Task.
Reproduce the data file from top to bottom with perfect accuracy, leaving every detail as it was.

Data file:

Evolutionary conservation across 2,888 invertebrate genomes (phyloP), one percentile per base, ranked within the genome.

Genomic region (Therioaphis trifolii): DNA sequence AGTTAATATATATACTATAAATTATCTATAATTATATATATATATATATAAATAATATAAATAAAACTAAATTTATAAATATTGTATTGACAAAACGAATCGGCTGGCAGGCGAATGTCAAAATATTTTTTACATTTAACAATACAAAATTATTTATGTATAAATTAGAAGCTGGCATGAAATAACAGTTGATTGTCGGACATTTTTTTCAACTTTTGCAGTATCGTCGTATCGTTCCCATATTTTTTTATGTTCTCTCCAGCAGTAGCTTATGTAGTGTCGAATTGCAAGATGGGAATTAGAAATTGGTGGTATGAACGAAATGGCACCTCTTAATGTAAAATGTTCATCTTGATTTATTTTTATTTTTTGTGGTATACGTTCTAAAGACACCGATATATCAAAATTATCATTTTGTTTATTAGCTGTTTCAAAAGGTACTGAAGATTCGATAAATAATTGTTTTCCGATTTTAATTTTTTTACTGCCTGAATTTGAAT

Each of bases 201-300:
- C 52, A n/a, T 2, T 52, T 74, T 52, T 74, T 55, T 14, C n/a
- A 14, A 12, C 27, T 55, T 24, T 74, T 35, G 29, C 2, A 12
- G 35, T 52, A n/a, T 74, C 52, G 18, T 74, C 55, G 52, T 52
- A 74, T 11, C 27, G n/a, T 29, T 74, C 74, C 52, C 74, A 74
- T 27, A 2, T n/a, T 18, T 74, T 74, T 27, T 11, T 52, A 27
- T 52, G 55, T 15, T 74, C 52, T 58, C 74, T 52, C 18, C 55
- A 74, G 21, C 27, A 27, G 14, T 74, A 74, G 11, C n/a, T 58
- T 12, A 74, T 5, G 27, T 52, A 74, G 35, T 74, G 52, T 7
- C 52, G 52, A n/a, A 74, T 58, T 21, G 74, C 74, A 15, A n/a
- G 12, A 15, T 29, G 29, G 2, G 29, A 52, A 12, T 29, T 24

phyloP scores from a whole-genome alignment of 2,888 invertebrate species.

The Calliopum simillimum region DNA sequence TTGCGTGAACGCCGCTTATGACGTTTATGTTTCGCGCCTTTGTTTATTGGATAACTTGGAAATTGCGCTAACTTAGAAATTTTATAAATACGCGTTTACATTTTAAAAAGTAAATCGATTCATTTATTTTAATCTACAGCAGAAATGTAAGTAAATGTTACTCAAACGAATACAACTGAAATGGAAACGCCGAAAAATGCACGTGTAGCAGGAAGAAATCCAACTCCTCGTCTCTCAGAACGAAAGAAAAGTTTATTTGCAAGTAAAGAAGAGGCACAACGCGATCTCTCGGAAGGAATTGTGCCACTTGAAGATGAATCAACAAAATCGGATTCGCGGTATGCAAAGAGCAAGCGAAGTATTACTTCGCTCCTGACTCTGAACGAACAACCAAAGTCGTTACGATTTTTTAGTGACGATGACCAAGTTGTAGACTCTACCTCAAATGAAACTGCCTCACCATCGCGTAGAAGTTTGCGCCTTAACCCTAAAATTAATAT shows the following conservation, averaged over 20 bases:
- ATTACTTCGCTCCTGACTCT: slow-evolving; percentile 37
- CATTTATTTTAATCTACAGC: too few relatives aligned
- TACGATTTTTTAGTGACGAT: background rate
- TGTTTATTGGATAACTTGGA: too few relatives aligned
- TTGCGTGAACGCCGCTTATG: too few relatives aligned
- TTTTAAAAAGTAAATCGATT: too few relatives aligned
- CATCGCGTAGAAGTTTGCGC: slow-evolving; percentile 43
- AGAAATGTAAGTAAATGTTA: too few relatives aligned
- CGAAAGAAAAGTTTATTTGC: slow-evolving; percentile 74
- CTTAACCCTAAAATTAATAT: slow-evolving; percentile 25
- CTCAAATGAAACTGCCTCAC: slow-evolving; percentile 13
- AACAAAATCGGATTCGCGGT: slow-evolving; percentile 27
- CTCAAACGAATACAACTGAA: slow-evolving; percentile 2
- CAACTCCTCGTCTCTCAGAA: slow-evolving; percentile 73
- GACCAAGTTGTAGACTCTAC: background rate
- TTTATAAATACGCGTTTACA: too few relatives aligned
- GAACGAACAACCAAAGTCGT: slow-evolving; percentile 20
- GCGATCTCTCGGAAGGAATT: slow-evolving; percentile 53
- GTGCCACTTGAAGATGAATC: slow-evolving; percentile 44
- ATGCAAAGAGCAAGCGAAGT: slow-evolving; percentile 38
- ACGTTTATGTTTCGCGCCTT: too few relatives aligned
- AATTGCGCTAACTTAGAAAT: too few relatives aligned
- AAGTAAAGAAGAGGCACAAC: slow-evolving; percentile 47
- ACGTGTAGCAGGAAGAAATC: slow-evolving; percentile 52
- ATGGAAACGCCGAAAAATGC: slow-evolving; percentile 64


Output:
Evolutionary conservation across 2,888 invertebrate genomes (phyloP), one percentile per base, ranked within the genome.

Genomic region (Therioaphis trifolii): DNA sequence AGTTAATATATATACTATAAATTATCTATAATTATATATATATATATATAAATAATATAAATAAAACTAAATTTATAAATATTGTATTGACAAAACGAATCGGCTGGCAGGCGAATGTCAAAATATTTTTTACATTTAACAATACAAAATTATTTATGTATAAATTAGAAGCTGGCATGAAATAACAGTTGATTGTCGGACATTTTTTTCAACTTTTGCAGTATCGTCGTATCGTTCCCATATTTTTTTATGTTCTCTCCAGCAGTAGCTTATGTAGTGTCGAATTGCAAGATGGGAATTAGAAATTGGTGGTATGAACGAAATGGCACCTCTTAATGTAAAATGTTCATCTTGATTTATTTTTATTTTTTGTGGTATACGTTCTAAAGACACCGATATATCAAAATTATCATTTTGTTTATTAGCTGTTTCAAAAGGTACTGAAGATTCGATAAATAATTGTTTTCCGATTTTAATTTTTTTACTGCCTGAATTTGAAT

Each of bases 201-300:
- C 52, A n/a, T 2, T 52, T 74, T 52, T 74, T 55, T 14, C n/a
- A 14, A 12, C 27, T 55, T 24, T 74, T 35, G 29, C 2, A 12
- G 35, T 52, A n/a, T 74, C 52, G 18, T 74, C 55, G 52, T 52
- A 74, T 11, C 27, G n/a, T 29, T 74, C 74, C 52, C 74, A 74
- T 27, A 2, T n/a, T 18, T 74, T 74, T 27, T 11, T 52, A 27
- T 52, G 55, T 15, T 74, C 52, T 58, C 74, T 52, C 18, C 55
- A 74, G 21, C 27, A 27, G 14, T 74, A 74, G 11, C n/a, T 58
- T 12, A 74, T 5, G 27, T 52, A 74, G 35, T 74, G 52, T 7
- C 52, G 52, A n/a, A 74, T 58, T 21, G 74, C 74, A 15, A n/a
- G 12, A 15, T 29, G 29, G 2, G 29, A 52, A 12, T 29, T 24

phyloP scores from a whole-genome alignment of 2,888 invertebrate species.

The Calliopum simillimum region DNA sequence TTGCGTGAACGCCGCTTATGACGTTTATGTTTCGCGCCTTTGTTTATTGGATAACTTGGAAATTGCGCTAACTTAGAAATTTTATAAATACGCGTTTACATTTTAAAAAGTAAATCGATTCATTTATTTTAATCTACAGCAGAAATGTAAGTAAATGTTACTCAAACGAATACAACTGAAATGGAAACGCCGAAAAATGCACGTGTAGCAGGAAGAAATCCAACTCCTCGTCTCTCAGAACGAAAGAAAAGTTTATTTGCAAGTAAAGAAGAGGCACAACGCGATCTCTCGGAAGGAATTGTGCCACTTGAAGATGAATCAACAAAATCGGATTCGCGGTATGCAAAGAGCAAGCGAAGTATTACTTCGCTCCTGACTCTGAACGAACAACCAAAGTCGTTACGATTTTTTAGTGACGATGACCAAGTTGTAGACTCTACCTCAAATGAAACTGCCTCACCATCGCGTAGAAGTTTGCGCCTTAACCCTAAAATTAATAT shows the following conservation, averaged over 20 bases:
- ATTACTTCGCTCCTGACTCT: slow-evolving; percentile 37
- CATTTATTTTAATCTACAGC: too few relatives aligned
- TACGATTTTTTAGTGACGAT: background rate
- TGTTTATTGGATAACTTGGA: too few relatives aligned
- TTGCGTGAACGCCGCTTATG: too few relatives aligned
- TTTTAAAAAGTAAATCGATT: too few relatives aligned
- CATCGCGTAGAAGTTTGCGC: slow-evolving; percentile 43
- AGAAATGTAAGTAAATGTTA: too few relatives aligned
- CGAAAGAAAAGTTTATTTGC: slow-evolving; percentile 74
- CTTAACCCTAAAATTAATAT: slow-evolving; percentile 25
- CTCAAATGAAACTGCCTCAC: slow-evolving; percentile 13
- AACAAAATCGGATTCGCGGT: slow-evolving; percentile 27
- CTCAAACGAATACAACTGAA: slow-evolving; percentile 2
- CAACTCCTCGTCTCTCAGAA: slow-evolving; percentile 73
- GACCAAGTTGTAGACTCTAC: background rate
- TTTATAAATACGCGTTTACA: too few relatives aligned
- GAACGAACAACCAAAGTCGT: slow-evolving; percentile 20
- GCGATCTCTCGGAAGGAATT: slow-evolving; percentile 53
- GTGCCACTTGAAGATGAATC: slow-evolving; percentile 44
- ATGCAAAGAGCAAGCGAAGT: slow-evolving; percentile 38
- ACGTTTATGTTTCGCGCCTT: too few relatives aligned
- AATTGCGCTAACTTAGAAAT: too few relatives aligned
- AAGTAAAGAAGAGGCACAAC: slow-evolving; percentile 47
- ACGTGTAGCAGGAAGAAATC: slow-evolving; percentile 52
- ATGGAAACGCCGAAAAATGC: slow-evolving; percentile 64